Clinicians sought for research into kidney injury following general anaesthesia
Clinicians with experience in acute canine kidney injury following general anaesthesia are being sought to help further research published in the Journal of Small Animal Practice (JSAP).
In the study, researchers attempted to characterise common factors after a suspected increase in the incidence of post-procedure acute kidney injury in animals without identifiable risk factors.
The team analysed the medical records of 12 dogs that presented for acute kidney injury following general anaesthesia across three multidisciplinary referral centres and one primary care practice in the UK. Information obtained included signalment, general anaesthesia, surgical procedure and peri-surgical management.
“A suspicion that there was an increase in non-geriatric dogs suffering acute kidney injury (AKI) shortly after elective procedures led to this study,” commented Emma Rogers-Smith, a resident in internal medicine at Davies Veterinary Specialists and corresponding author for the paper.
“Whilst our data supported this suspicion, there was an increase in incidence, the change itself is not statistically significant and so we are unable to be conclusive.
“This study is limited by small sample size and retrospective nature of the data. At this time no definitive causal link between these cases has been found. As such, we are urging clinicians with similar experiences in the last 24 months to get in touch. We hope to ascertain if there is any commonality between these cases and, if possible, better define the incidence of AKI in non-geriatric animals following elective procedures.”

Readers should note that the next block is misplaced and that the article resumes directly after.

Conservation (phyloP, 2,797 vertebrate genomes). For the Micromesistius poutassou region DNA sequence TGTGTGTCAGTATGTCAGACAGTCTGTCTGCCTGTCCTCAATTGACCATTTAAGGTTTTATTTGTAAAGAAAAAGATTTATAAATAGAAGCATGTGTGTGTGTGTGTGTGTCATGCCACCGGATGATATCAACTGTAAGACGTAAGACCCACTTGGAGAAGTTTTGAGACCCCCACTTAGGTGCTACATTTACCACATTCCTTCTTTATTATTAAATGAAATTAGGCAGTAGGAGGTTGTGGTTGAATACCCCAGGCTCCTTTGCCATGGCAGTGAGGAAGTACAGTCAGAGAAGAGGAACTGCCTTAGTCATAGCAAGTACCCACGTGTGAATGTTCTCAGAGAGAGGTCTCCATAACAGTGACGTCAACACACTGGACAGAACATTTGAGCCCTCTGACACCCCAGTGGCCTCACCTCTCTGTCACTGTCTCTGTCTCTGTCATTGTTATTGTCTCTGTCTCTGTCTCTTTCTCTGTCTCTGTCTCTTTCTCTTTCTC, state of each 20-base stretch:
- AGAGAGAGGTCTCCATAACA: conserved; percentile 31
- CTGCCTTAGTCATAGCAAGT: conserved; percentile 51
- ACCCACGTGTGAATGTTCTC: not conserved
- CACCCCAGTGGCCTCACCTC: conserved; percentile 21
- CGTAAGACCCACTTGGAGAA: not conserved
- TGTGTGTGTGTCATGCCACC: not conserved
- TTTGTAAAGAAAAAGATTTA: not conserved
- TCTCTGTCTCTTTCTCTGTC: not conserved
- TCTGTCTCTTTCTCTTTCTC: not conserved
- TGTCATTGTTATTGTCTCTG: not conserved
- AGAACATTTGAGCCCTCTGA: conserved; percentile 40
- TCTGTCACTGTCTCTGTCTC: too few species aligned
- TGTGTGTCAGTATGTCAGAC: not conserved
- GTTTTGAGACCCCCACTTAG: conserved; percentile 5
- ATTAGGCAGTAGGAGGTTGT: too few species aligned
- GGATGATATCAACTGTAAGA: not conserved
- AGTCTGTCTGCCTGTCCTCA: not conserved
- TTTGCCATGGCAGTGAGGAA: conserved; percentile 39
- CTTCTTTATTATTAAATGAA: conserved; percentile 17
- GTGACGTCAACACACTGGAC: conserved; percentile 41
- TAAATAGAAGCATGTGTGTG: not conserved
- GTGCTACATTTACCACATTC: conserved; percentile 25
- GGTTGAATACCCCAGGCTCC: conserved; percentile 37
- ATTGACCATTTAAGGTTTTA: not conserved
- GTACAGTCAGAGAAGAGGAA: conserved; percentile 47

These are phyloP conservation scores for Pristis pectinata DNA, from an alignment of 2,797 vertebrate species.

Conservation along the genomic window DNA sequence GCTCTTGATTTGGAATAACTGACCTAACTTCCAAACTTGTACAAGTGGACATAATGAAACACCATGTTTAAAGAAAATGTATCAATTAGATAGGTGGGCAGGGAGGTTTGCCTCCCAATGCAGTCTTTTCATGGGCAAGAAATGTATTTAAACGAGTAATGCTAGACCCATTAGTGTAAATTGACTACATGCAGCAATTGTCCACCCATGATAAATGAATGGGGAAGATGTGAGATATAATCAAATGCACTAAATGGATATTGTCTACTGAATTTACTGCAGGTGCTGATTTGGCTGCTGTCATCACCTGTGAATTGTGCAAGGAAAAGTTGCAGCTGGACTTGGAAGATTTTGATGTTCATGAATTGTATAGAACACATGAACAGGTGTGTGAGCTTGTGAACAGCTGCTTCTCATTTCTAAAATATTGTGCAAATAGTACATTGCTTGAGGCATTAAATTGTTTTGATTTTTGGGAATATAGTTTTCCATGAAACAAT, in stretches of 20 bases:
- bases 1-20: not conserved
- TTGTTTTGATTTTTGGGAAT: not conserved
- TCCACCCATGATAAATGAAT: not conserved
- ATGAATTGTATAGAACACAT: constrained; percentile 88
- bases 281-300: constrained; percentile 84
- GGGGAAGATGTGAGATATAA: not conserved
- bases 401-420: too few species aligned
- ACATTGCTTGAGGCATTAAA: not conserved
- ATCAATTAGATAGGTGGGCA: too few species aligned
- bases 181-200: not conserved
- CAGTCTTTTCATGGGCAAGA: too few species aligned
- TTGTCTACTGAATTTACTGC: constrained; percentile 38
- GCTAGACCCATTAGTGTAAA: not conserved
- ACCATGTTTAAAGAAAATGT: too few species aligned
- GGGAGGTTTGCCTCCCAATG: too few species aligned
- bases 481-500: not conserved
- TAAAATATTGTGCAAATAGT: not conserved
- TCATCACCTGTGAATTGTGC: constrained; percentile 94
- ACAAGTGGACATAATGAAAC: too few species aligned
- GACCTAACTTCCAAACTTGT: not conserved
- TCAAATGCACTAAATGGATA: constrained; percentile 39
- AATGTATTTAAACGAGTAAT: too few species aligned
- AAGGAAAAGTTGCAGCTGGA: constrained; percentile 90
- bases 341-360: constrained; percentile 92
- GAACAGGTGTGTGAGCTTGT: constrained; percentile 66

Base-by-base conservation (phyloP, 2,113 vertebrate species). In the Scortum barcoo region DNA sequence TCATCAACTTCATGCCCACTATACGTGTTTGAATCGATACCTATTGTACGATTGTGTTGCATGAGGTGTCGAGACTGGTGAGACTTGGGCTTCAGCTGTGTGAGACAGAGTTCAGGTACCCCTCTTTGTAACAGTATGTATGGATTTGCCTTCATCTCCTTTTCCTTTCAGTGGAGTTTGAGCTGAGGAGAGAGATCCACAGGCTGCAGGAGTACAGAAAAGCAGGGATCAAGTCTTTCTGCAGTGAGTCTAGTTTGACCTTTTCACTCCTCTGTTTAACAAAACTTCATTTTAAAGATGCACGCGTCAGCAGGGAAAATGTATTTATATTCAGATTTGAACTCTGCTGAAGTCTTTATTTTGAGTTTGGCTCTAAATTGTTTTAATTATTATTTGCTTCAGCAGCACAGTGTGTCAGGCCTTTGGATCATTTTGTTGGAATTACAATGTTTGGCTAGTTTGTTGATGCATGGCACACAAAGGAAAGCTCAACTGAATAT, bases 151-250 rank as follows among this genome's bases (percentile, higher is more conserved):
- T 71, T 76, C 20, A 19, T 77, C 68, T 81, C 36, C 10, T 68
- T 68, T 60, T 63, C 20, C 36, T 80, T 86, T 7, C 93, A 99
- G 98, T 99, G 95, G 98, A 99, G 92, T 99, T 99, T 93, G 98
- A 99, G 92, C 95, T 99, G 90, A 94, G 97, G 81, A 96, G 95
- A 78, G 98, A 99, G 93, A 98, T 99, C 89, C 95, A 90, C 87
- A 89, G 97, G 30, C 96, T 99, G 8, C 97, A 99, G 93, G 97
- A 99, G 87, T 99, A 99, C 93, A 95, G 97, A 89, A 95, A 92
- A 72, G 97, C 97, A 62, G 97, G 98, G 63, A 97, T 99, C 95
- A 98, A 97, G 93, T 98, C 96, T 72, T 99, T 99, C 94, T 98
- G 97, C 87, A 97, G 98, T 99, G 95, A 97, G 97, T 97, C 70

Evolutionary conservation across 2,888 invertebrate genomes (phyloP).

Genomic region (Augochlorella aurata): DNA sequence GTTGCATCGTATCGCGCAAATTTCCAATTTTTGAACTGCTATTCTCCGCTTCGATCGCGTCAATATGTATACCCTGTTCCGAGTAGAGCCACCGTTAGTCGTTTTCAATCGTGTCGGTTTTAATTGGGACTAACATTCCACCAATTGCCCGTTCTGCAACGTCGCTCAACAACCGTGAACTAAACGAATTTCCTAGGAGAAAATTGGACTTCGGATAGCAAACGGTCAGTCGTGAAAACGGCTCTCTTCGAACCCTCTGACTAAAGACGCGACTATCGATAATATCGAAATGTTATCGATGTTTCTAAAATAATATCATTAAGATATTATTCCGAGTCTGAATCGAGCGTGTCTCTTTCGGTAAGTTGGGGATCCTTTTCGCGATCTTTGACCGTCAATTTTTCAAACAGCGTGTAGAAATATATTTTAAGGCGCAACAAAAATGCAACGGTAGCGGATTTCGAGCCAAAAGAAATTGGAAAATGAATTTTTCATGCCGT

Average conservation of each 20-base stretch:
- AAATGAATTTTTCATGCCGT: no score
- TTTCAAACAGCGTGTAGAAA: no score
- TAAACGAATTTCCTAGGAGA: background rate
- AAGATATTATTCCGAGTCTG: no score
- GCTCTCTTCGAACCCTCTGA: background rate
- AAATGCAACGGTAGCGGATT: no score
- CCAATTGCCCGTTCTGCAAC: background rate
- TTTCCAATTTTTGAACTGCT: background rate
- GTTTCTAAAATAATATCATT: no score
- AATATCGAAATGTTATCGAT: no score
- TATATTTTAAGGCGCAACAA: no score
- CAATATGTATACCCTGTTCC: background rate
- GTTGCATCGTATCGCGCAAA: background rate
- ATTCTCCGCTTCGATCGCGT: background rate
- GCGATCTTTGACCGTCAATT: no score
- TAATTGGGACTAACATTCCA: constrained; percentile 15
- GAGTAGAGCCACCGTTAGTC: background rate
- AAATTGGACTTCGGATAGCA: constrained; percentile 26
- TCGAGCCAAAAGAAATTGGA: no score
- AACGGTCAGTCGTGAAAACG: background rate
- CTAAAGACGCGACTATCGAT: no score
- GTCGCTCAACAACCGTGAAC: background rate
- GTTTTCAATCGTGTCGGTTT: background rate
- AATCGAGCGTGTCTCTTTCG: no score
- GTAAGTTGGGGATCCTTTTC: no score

JSAP editor, Nick Jeffery, concluded: “Nowadays, most veterinarians consider general anaesthesia safe in dogs and routinely allay pet-owner concerns. Whilst AKI following general anaesthesia seems to be rare, it is worrying that a specific risk factor was not identified in any dog, despite a wealth of available clinical data. I would urge any veterinarians that have similar cases to contact the authors.”
Clinicians with similar experiences during the last 24 months should contact Emma Rogers-Smith on email@example.com.